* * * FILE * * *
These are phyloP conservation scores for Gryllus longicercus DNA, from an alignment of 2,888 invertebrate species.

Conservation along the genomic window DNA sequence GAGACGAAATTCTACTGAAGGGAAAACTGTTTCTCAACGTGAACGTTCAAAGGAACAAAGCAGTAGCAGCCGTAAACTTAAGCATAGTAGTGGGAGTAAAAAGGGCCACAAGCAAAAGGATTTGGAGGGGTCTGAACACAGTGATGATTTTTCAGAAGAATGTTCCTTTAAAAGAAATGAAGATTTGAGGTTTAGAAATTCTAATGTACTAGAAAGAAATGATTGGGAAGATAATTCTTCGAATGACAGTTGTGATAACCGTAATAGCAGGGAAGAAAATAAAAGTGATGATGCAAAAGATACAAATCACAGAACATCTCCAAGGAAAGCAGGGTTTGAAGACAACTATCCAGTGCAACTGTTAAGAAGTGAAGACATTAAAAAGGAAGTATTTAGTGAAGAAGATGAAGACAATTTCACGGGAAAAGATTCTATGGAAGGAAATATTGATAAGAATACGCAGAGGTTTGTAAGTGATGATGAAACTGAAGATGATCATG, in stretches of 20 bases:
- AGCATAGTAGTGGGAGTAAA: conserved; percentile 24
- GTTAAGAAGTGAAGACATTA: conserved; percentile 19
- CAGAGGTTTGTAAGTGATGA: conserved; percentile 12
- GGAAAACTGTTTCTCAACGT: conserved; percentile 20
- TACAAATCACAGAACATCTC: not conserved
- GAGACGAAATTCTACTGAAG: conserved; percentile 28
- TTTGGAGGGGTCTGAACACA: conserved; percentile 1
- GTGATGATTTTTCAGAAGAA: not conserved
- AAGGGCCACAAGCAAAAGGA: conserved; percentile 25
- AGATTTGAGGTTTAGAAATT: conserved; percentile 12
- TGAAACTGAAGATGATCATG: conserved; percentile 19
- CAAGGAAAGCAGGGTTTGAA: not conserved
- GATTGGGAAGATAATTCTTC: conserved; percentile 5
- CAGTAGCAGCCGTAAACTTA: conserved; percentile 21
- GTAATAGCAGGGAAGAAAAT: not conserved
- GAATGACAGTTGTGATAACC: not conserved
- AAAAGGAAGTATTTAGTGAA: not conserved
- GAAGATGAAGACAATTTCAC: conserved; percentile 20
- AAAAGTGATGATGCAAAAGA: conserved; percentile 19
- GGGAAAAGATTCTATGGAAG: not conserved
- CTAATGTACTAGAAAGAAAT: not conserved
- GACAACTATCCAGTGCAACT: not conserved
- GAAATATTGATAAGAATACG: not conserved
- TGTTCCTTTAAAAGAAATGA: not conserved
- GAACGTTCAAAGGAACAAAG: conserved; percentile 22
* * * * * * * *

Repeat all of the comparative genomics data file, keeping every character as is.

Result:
These are phyloP conservation scores for Gryllus longicercus DNA, from an alignment of 2,888 invertebrate species.

Conservation along the genomic window DNA sequence GAGACGAAATTCTACTGAAGGGAAAACTGTTTCTCAACGTGAACGTTCAAAGGAACAAAGCAGTAGCAGCCGTAAACTTAAGCATAGTAGTGGGAGTAAAAAGGGCCACAAGCAAAAGGATTTGGAGGGGTCTGAACACAGTGATGATTTTTCAGAAGAATGTTCCTTTAAAAGAAATGAAGATTTGAGGTTTAGAAATTCTAATGTACTAGAAAGAAATGATTGGGAAGATAATTCTTCGAATGACAGTTGTGATAACCGTAATAGCAGGGAAGAAAATAAAAGTGATGATGCAAAAGATACAAATCACAGAACATCTCCAAGGAAAGCAGGGTTTGAAGACAACTATCCAGTGCAACTGTTAAGAAGTGAAGACATTAAAAAGGAAGTATTTAGTGAAGAAGATGAAGACAATTTCACGGGAAAAGATTCTATGGAAGGAAATATTGATAAGAATACGCAGAGGTTTGTAAGTGATGATGAAACTGAAGATGATCATG, in stretches of 20 bases:
- AGCATAGTAGTGGGAGTAAA: conserved; percentile 24
- GTTAAGAAGTGAAGACATTA: conserved; percentile 19
- CAGAGGTTTGTAAGTGATGA: conserved; percentile 12
- GGAAAACTGTTTCTCAACGT: conserved; percentile 20
- TACAAATCACAGAACATCTC: not conserved
- GAGACGAAATTCTACTGAAG: conserved; percentile 28
- TTTGGAGGGGTCTGAACACA: conserved; percentile 1
- GTGATGATTTTTCAGAAGAA: not conserved
- AAGGGCCACAAGCAAAAGGA: conserved; percentile 25
- AGATTTGAGGTTTAGAAATT: conserved; percentile 12
- TGAAACTGAAGATGATCATG: conserved; percentile 19
- CAAGGAAAGCAGGGTTTGAA: not conserved
- GATTGGGAAGATAATTCTTC: conserved; percentile 5
- CAGTAGCAGCCGTAAACTTA: conserved; percentile 21
- GTAATAGCAGGGAAGAAAAT: not conserved
- GAATGACAGTTGTGATAACC: not conserved
- AAAAGGAAGTATTTAGTGAA: not conserved
- GAAGATGAAGACAATTTCAC: conserved; percentile 20
- AAAAGTGATGATGCAAAAGA: conserved; percentile 19
- GGGAAAAGATTCTATGGAAG: not conserved
- CTAATGTACTAGAAAGAAAT: not conserved
- GACAACTATCCAGTGCAACT: not conserved
- GAAATATTGATAAGAATACG: not conserved
- TGTTCCTTTAAAAGAAATGA: not conserved
- GAACGTTCAAAGGAACAAAG: conserved; percentile 22